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with 3.01 per cent Mo,Os, and in another case with 1.91 per cent Cr,O, was prepared, but similar experiments with the oxides of nickel and cobalt were not successful, the rutile crystals containing no appreciable trace of Ni or Co. Chromiferous crystals of cassiterite were also formed. It seems, therefore, that these substances have a peculiar affinity for the oxides of the type R,0g, but not for those of the form RO.

Colored specimens of all three minerals become permanently lighter in color on heating.

Marignac's process for fusing zircon (i.e., with KF or with KF HF) was tried with rutile and cassiterite. Like zircon they both fuse rather readily, forming K, TiF. and K, SnF, respectively.

Miscellaneous Notes.-Wülfingo describes a simple apparatus for obtaining monochromatic light from direct sunlight. The experiments on quartz seem to show that the apparatus works with a good degree of accuracy. Measurements of the index of refraction of diamond

gave for A, n=2.4024 ; for D, n=2.4175; and for H, n=2.4652. These are three of several values determined. The specific gravity of these diamonds referred to water at 4° was found to be 2.5223.003. Hematite from Elba was also investigated, giving:

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The specific gravity at 4° is 5.285.002. A description is also given of a spectrum apparatus for use with a microscope or an axial angle instrument. In a later note Wülfing gives a table comparing the values of the indices of refraction of the diamond obtained by himself with those determined by Walter ; the agreement is very close. He states that either apparatus above mentioned may be obtained of Eug. Albrecht in Tübingen.

Kretschmer' describes the occurrence of garnet, vesuvianite, wollastonite, epidote, augite, quartz and calcite at the contact of marble with granite near Friedeberg in Silesia. Minute details as to locality, association and crystal form are recorded.

Goguel® reports on the crystal form, and in some cases on the optical behavior of formopyrine, C12 H, N, O, and its addition salts with

5 Tscherm. Mitth., XV, pp. 47–76, 1895. 6 Ibid, p. 350. * Tscherm. Mitth., XV, pp. 9–28, 1895. 8 Bull. Soc. Fr. Min., XVIII, pp. 27-31, 1895.

hydrochloric, sulphuric, nitric, phosphoric and oxalic acids.—Duparc and Pearce have measured the crystal angles and observed the optical properties of eight new chemical compounds. These are benzoyl malic acid, sodium orthophenyl-benzoate, Potassium orthophenyl-benzoate, ammonium phenyl-glycolate, dextrocinchonine phenyl-glycolate, benzylic ether of bromo-tolu-quinone oxime, potassium luteo-phosphomolybdate and a potassium luteo-phosphotungstate.

Of late numerous additions have been made to our knowledge of the crystallographic and optical constants of organic compounds. The following three papers in Volume XXV in the Zeitschrift für KrystalJographie may be cited as important contributions to this line. 1. The Crystal form of Some New Halogen Derivatives of Camphor, by F. S. Kipping and W. J. Pope; 2. On the Crystal Form of Some Organic Compounds, by W. J. Pope; 3. Crystallographic and Optical Investigations on Some Organic Compounds, by E. A. Wülfing.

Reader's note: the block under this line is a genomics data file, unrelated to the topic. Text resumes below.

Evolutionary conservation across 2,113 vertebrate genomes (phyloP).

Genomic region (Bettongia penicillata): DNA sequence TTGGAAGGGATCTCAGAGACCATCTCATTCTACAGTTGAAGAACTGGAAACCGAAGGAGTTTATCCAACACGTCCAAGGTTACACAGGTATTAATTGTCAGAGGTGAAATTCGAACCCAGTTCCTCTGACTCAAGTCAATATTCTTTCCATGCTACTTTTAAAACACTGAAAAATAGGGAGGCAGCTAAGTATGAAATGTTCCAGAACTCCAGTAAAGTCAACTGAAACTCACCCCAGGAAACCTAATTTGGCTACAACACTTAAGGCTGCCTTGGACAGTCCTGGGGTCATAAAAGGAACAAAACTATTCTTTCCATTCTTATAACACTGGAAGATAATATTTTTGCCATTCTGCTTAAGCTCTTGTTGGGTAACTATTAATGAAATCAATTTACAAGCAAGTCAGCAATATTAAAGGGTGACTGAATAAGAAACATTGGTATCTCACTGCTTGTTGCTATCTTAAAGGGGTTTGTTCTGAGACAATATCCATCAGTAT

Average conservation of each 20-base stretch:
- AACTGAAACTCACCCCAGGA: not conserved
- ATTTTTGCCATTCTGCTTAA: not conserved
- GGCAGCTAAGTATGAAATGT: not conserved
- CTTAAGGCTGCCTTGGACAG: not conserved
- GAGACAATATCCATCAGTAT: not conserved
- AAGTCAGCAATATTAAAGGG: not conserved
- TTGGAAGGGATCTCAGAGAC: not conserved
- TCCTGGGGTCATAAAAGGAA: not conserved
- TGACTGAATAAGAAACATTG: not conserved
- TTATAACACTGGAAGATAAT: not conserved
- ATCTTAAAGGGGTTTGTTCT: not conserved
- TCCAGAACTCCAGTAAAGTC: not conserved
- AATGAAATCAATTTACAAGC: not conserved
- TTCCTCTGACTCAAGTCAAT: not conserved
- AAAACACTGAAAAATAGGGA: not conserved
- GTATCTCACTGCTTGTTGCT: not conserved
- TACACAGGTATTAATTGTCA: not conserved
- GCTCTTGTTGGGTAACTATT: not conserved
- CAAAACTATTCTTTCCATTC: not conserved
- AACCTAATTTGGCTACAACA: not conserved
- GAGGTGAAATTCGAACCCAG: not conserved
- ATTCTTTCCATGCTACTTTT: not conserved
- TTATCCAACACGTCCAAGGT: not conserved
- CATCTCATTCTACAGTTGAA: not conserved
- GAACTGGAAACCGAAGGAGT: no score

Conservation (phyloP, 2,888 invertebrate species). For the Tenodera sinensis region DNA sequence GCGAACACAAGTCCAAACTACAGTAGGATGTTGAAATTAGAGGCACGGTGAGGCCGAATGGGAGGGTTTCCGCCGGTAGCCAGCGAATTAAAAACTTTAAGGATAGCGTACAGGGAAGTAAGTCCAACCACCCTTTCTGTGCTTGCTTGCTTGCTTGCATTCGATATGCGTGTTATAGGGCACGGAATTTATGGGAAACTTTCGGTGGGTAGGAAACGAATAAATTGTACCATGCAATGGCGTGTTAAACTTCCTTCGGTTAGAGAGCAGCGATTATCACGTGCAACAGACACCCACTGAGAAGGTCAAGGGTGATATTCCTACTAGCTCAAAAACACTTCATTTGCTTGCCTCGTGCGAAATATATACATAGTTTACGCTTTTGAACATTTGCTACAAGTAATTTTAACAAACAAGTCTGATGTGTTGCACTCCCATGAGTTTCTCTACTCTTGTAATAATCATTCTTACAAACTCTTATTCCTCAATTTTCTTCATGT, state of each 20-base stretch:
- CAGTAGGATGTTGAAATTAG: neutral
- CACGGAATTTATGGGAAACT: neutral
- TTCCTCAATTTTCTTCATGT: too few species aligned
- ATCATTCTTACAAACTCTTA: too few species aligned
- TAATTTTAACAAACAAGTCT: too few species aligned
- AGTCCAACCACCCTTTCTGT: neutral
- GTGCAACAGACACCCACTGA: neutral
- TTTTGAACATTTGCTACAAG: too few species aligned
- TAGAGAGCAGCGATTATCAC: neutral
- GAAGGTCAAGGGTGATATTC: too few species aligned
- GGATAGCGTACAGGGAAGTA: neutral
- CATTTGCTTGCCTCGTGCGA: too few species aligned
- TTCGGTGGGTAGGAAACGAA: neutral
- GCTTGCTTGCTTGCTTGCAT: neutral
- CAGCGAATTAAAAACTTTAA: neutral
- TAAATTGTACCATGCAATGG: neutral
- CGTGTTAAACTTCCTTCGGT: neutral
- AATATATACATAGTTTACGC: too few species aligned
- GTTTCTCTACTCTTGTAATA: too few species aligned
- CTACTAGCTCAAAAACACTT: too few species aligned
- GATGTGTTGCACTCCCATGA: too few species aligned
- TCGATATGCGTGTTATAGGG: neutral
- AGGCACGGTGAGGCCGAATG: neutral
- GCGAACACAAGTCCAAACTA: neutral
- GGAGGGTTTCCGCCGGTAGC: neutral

An artificial cassiterite investigated by Arzruni" shows distinct dichroism with the ray vibrating parallel to the vertical axis colorless, while the ray vibrating at right angles thereto is pink. The crystals reach a half centimeter in thickness and twice that in length. Twins, which are so common with natural cassiterite, were not observed. The angles measured coincide within 2' with those given by Becke for the natural mineral. The mean values from two determinations of the indices of refraction are : Li Na

TI 1.9816 1.9968

2.0093 2.0817 2.0929

2.1053 These numbers agree as well as could be expected with those obtained by Grubenmann for cassiterite, showing that the natural and artificial products are practically identical.

Schmidt" gives at great length tables showing the recurrence of like interfacial angles in the regular system. As an extreme example, the angle 35° 15' 52" occurs between eleven pairs of faces, the cube, octahedron or dodecahedron constituting one face of each pair. The table at the end of the paper may be of use for rapidly identifying rare faces on regular crystals.

Sohncke? shows that in accordance with his views of crystal structure no circular polarization is to be expected in crystals of the pyramidal

9 Bull. Soc. Fr. Min., XVIII, pp. 31--43, 1895. 10 Zeitschr. f. Kryst., XXV, pp. 467--470, 1895. " Zeitschr. f. Kryst., XXV, pp. 477--503, 1895. 12 Zeitschr. f. Kryst., XXV, p. 529, 1895.

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tetragonal class (hemimorphic hemihedral division of the tetragonal
system). So far as known, circular polarization is not exhibited by
crystals with this grade of symmetry.

PETROGRAPHY.
Petrography of the Bearpaw Mountains, Montana. The
Bearpaw Mountains are the dissected remains of a group of Tertiary
volcanoes. Their cores of the old volcanoes are granular rocks, their
lavas and tuffs are represented by basic sheets and beds. The lavas
are largely basalts, leucite-basalt and other similar basic types.?

The cores consist of mica-trachytes, quartz-syenite, porphyries, con-
taining aegerite-augite and anothoclase-phenocrysts, in which are im-
bedded microlites of oligoclase, trachytes containing hornblende and
diopside and shonkinite. A few miles from Bearpaw Peak a denuded
core is exposed, which furnishes a good example of the differentiation
of a syenite in place. The intrusion is laccolitic in character. Around
its borders it has highly altered the sedimentary rocks with which it is
in contact. The most acid portion of the laccolite is a light aplitic
syenite containing quartz and diopside. The main mass is a more basic
syenite resembling monzonite or yogoite. It contains diopside and
much plagioclase. The most basic phase is a shonkinite. Analyses